The SEAPOP key-site report is out

The key-site report from SEAPOP summarises the monitoring results from the 2019 breeding season and presents detailed insights into population trends, breeding success and adult survival rates of each monitored species on every key-site in Norway.

Krykkjer på isfjell ved Ny-ÅlesundMost of the black-legged kittiwake populations declined in 2019. On Spitsbergen, the breeding population was reduced by 30% since 2018. Photo: Erlend Lorentzen, Norsk Polarinstitutt

Poor production

A large number of Norwegian seabird populations struggle with poor and variable breeding success. The pelagic species fared better than the coastal species in 2019, but overall the 2019 breeding season was poorer than that in 2018. Herring gulls and common eiders stood out with the poorest reproduction in most of the monitored colonies. Northern gannet and glaucous gull, which are only monitored at two sites each, were the only species to perform exclusively well in 2019.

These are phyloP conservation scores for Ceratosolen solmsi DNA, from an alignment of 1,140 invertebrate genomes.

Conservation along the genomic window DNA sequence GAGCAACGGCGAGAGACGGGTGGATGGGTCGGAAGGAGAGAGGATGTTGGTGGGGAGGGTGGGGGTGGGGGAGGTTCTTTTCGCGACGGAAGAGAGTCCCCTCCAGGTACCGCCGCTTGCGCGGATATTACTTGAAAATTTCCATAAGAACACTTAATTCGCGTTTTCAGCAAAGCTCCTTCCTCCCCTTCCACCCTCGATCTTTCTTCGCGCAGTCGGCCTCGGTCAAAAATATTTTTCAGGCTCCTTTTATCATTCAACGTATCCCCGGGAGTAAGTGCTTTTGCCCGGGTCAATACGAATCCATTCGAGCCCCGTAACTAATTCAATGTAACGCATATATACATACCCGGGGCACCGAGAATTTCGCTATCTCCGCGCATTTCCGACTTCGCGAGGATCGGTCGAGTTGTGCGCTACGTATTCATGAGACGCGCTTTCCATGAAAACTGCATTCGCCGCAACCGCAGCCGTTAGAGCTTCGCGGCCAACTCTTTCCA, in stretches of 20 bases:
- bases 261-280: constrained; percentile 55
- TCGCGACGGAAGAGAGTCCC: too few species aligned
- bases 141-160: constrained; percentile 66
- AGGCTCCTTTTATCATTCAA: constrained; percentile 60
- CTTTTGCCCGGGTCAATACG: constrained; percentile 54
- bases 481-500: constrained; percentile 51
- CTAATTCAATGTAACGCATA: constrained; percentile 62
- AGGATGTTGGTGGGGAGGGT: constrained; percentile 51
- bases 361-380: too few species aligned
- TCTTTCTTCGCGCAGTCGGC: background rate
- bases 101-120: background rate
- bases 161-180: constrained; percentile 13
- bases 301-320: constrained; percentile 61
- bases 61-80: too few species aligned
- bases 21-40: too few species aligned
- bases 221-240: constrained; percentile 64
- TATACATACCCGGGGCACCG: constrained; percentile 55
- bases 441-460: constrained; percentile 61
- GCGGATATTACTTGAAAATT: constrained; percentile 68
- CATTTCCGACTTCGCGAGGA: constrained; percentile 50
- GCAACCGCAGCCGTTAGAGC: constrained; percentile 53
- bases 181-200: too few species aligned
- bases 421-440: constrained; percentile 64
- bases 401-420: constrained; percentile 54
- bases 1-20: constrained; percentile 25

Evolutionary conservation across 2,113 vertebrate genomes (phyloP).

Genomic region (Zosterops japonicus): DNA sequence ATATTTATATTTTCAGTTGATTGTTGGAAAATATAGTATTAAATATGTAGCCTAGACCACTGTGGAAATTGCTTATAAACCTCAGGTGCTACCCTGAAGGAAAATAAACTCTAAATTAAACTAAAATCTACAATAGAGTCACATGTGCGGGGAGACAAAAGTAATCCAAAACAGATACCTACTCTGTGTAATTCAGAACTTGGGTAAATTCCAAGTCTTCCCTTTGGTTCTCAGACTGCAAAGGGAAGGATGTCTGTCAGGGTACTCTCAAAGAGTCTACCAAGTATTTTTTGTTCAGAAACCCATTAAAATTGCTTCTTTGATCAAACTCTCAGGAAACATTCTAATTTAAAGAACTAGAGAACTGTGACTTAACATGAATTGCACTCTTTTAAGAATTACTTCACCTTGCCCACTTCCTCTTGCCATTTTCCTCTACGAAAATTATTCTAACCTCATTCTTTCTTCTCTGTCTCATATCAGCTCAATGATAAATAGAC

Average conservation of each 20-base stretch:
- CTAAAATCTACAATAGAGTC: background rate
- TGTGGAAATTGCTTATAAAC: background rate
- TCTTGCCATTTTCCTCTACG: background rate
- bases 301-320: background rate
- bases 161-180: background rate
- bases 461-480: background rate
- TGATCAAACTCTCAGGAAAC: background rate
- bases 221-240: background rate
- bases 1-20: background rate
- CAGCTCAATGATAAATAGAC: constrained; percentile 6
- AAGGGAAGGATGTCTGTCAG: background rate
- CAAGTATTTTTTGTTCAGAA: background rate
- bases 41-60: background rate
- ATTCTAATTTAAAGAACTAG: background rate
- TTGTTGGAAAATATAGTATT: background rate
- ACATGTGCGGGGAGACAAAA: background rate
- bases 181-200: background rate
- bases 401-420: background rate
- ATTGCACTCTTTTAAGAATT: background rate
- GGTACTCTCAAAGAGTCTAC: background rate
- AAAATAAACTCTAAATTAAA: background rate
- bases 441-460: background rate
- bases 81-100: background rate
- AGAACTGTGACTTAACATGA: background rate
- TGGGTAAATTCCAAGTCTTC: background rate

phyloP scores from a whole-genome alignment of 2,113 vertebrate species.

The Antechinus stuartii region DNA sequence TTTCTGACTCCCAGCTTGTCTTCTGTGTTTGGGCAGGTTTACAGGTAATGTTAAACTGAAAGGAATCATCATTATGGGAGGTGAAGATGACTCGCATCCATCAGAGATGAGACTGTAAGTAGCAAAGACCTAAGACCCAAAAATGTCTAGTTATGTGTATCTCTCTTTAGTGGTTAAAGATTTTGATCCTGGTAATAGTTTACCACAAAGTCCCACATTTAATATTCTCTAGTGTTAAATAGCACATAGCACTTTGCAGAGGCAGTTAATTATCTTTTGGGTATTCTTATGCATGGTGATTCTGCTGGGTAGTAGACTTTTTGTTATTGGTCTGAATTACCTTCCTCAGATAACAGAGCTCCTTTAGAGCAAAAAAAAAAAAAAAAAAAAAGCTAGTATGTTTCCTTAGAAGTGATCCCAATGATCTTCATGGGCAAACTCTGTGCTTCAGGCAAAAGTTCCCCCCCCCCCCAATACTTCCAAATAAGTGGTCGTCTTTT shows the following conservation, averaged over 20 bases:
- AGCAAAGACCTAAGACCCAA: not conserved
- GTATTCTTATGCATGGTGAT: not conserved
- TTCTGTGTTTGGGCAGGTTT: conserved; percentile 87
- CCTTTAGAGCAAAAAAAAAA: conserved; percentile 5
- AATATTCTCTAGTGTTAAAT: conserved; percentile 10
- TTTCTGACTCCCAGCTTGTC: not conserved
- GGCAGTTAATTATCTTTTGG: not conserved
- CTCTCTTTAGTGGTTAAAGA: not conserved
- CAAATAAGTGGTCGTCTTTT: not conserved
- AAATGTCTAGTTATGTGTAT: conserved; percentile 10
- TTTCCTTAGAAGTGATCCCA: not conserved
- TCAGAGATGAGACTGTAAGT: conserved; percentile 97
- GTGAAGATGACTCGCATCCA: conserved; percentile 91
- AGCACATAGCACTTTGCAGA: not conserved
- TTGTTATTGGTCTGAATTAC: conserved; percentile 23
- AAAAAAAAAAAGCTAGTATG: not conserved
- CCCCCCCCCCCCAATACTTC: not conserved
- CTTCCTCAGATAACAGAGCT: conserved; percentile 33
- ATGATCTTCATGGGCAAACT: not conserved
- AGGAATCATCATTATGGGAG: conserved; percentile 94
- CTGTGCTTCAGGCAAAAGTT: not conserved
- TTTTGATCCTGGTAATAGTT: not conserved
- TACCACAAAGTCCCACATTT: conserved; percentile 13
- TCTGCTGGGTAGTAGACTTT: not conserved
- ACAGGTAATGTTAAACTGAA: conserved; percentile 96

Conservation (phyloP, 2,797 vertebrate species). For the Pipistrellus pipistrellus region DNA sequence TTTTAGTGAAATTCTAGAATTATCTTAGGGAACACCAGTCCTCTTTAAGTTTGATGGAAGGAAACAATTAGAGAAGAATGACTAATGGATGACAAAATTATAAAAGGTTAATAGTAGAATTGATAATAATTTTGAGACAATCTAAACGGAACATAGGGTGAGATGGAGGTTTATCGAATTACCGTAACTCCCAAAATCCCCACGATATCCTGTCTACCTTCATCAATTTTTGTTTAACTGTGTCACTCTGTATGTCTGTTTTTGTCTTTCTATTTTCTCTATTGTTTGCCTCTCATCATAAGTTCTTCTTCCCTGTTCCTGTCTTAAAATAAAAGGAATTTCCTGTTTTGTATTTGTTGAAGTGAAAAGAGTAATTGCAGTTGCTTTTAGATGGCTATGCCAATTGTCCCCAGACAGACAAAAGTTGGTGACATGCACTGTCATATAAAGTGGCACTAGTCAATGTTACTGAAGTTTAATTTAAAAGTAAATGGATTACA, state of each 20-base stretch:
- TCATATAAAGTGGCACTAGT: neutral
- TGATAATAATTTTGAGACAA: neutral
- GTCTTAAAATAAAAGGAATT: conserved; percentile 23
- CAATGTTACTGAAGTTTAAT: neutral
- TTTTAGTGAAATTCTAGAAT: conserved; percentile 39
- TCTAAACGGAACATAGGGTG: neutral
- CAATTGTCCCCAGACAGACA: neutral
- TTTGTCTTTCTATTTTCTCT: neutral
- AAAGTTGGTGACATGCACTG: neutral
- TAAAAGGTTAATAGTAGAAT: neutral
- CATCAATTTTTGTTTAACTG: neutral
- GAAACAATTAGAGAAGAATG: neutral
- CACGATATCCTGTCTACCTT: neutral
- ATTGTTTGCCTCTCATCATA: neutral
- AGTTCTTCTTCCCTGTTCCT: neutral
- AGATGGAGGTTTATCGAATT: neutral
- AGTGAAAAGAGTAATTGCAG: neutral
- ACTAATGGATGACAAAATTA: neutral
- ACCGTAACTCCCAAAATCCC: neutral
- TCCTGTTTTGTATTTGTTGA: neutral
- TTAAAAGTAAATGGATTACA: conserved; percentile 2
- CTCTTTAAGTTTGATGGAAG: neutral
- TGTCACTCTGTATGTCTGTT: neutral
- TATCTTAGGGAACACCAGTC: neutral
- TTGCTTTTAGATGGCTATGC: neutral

Disconcerting population changes

Many of the monitored populations decreased from 2018 to 2019, with particularly worrying declines among common eiders, black-legged kittiwakes and razorbills. The long-term population development is also alarming, with most of the Norwegian seabird populations having declined over the last decade. The species with the most positive trend is the great skua.

 

Read the report:

 

Contact person: Tycho Anker-Nilssen, NINA